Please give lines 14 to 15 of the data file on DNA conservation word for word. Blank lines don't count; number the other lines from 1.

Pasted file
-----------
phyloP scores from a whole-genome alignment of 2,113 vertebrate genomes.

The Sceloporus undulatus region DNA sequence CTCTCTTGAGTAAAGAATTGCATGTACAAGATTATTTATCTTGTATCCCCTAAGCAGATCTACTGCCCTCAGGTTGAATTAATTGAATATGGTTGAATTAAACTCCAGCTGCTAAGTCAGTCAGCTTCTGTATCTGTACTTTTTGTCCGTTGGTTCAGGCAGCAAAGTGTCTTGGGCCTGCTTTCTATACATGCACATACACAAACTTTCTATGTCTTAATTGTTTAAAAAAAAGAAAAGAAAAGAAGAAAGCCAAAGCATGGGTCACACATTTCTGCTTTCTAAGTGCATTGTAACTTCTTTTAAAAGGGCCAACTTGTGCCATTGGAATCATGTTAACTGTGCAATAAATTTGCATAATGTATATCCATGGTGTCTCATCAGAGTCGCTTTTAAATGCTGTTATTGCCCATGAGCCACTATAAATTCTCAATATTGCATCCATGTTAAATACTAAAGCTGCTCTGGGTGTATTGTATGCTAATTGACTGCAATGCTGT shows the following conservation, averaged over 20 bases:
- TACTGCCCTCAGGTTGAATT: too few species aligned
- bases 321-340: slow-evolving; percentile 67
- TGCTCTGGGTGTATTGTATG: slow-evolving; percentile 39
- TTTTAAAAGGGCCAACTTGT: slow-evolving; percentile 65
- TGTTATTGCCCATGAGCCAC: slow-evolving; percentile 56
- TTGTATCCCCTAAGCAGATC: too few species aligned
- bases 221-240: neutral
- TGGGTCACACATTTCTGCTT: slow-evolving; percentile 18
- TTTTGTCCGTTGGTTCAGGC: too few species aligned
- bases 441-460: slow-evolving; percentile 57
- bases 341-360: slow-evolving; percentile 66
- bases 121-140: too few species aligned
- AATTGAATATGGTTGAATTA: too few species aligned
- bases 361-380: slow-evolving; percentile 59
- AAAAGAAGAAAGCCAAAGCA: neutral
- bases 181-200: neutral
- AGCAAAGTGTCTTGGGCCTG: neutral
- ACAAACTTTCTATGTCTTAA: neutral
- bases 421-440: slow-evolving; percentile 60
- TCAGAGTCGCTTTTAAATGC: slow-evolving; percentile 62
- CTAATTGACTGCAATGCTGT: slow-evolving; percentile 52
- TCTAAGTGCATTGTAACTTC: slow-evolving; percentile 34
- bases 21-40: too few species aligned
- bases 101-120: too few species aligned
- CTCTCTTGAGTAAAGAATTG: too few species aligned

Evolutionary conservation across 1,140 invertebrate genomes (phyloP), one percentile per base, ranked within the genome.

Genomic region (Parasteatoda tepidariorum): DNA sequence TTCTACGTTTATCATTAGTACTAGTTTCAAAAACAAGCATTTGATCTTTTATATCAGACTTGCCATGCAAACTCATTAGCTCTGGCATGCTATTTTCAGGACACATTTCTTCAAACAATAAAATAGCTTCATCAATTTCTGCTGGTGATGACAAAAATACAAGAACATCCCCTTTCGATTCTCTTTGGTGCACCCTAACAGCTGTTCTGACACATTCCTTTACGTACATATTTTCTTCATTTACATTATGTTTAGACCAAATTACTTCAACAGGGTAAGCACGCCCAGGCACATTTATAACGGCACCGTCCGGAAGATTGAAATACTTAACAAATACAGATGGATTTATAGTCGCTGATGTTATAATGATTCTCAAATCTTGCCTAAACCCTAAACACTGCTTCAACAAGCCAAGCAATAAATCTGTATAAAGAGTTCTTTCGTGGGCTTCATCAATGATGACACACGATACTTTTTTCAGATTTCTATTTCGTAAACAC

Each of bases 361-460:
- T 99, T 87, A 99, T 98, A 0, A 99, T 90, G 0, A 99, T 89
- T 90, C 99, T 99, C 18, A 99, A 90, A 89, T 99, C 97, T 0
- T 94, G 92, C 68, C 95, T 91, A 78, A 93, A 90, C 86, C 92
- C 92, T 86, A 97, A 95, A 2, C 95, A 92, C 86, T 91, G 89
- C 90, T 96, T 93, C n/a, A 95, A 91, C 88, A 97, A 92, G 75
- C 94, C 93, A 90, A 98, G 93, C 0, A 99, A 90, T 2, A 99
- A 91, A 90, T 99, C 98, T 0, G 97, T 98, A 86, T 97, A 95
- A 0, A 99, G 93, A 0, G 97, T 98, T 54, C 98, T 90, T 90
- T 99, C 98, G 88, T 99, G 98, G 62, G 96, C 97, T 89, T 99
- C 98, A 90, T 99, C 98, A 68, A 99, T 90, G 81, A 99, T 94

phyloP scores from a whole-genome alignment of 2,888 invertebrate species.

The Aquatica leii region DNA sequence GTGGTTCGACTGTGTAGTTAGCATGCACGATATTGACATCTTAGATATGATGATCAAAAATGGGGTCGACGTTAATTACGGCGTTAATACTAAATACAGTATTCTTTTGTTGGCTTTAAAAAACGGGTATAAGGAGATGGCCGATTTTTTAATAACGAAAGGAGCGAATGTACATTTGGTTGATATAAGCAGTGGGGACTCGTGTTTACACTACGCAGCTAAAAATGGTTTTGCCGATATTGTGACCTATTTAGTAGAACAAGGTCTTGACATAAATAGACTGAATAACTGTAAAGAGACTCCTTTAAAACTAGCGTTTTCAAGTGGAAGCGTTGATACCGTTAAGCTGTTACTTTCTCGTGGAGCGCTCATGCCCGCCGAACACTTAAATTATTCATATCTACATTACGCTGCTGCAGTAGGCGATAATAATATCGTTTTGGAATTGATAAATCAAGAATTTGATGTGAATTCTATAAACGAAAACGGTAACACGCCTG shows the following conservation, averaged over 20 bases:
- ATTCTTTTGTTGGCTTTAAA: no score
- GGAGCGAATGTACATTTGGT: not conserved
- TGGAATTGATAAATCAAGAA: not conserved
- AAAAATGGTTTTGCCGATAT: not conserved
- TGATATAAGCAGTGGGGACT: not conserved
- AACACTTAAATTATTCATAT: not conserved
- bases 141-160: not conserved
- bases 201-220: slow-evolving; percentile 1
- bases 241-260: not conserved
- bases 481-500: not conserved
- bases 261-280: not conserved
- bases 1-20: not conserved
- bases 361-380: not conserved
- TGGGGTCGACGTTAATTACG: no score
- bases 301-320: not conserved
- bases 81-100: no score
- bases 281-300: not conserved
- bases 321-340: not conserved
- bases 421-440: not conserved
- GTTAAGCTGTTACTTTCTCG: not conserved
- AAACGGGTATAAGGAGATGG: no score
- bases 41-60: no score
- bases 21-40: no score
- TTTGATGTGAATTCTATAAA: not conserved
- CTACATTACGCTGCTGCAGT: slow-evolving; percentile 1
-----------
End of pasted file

- bases 121-140: too few species aligned
- AATTGAATATGGTTGAATTA: too few species aligned